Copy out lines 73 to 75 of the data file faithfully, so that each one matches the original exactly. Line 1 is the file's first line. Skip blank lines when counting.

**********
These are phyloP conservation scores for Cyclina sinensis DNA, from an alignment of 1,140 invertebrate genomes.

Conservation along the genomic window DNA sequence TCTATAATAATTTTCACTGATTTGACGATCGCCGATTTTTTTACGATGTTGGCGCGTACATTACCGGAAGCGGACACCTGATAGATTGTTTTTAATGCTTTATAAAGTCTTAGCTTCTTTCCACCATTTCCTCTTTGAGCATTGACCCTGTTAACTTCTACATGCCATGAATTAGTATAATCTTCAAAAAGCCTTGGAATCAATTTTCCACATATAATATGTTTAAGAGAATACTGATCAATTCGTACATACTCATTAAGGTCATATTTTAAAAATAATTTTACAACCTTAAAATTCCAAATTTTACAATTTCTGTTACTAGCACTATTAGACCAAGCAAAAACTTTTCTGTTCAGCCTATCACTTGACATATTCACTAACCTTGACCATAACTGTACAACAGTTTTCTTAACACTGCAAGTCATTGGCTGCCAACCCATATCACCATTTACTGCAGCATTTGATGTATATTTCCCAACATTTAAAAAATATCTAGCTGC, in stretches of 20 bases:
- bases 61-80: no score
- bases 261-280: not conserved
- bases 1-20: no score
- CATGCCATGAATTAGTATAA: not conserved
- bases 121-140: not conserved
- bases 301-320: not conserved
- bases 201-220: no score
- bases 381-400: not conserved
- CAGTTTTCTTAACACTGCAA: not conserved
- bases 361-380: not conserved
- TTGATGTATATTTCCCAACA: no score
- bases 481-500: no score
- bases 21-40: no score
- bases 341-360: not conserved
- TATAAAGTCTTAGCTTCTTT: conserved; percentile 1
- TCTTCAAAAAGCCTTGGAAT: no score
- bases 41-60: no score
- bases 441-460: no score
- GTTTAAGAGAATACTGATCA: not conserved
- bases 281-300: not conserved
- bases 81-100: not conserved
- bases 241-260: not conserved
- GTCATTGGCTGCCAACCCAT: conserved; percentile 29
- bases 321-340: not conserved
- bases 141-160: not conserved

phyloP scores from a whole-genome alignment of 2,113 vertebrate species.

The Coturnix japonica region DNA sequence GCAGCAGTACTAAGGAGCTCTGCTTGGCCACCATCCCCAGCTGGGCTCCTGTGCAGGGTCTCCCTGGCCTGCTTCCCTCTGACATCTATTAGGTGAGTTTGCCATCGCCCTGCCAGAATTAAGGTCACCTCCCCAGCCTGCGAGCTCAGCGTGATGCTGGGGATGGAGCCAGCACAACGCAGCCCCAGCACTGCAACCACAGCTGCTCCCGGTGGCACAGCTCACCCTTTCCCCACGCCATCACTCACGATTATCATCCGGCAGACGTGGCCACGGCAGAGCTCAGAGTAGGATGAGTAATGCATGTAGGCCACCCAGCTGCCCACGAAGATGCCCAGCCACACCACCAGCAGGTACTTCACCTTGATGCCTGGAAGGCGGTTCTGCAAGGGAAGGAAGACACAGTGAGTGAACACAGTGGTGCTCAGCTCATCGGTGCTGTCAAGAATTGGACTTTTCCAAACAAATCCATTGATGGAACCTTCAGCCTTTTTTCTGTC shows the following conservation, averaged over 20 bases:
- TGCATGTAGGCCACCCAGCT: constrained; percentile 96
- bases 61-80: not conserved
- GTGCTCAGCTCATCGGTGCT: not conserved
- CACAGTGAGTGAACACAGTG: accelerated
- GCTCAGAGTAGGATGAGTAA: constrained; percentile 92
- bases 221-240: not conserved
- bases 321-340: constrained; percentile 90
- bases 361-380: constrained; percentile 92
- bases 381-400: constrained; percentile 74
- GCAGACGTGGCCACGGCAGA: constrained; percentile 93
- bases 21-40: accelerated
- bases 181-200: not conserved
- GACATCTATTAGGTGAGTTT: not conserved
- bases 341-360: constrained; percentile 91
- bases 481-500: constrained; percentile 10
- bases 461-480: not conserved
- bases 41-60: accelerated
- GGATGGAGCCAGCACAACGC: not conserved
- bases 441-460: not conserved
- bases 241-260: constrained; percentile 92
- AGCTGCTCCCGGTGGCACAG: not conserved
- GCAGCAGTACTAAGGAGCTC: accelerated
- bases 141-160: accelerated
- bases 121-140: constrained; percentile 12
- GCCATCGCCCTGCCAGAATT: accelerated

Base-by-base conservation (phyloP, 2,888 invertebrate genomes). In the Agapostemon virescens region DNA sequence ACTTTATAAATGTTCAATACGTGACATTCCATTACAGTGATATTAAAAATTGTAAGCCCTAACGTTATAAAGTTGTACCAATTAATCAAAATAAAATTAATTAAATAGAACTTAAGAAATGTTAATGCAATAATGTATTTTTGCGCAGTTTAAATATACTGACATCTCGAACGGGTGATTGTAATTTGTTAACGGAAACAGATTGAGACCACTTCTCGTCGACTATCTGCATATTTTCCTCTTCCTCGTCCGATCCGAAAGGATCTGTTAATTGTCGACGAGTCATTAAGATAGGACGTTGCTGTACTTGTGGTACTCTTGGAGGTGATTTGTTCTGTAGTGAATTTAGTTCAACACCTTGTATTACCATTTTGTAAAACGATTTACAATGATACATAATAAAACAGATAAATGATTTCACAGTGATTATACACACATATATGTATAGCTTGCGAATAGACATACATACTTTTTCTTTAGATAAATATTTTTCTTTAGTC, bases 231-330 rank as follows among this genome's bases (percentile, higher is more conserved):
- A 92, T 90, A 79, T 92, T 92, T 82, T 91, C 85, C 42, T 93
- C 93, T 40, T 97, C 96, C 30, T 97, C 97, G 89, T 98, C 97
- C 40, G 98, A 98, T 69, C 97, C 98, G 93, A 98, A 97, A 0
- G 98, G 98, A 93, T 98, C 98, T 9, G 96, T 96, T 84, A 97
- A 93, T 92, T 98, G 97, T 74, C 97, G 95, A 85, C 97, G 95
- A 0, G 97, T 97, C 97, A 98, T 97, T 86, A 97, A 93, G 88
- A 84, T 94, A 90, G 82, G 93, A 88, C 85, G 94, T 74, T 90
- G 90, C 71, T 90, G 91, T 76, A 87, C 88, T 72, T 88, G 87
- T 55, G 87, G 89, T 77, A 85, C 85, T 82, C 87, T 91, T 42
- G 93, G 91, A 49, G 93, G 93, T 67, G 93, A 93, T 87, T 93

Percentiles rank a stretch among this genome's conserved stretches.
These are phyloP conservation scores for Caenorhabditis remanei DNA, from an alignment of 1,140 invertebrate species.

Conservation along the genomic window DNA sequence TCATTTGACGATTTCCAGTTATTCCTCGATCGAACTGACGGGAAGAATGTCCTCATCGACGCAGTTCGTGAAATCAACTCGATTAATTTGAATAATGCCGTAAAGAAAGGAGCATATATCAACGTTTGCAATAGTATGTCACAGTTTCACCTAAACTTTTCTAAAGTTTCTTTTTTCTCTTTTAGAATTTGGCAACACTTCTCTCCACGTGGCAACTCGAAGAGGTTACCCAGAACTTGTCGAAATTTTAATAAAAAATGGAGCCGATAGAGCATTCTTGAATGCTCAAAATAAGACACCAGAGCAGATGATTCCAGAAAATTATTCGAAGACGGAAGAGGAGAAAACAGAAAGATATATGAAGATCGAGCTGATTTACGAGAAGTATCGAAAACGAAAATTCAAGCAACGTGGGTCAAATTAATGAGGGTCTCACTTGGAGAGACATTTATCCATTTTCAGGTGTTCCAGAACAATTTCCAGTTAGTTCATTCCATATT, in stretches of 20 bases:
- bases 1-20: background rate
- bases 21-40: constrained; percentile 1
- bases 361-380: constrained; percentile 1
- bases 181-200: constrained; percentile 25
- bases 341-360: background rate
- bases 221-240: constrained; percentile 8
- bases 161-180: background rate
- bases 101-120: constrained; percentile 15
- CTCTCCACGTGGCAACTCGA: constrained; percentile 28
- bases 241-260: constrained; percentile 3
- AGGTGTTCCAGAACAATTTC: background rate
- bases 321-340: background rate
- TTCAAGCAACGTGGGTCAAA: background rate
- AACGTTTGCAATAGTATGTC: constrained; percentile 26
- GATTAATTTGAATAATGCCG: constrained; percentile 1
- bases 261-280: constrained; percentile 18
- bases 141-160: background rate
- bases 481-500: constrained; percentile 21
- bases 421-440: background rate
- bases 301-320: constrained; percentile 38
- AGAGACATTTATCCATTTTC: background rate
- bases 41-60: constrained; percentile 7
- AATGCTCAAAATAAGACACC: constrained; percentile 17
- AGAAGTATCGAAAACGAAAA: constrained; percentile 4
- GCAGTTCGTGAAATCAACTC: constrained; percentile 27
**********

- bases 341-360: background rate
- bases 221-240: constrained; percentile 8
- bases 161-180: background rate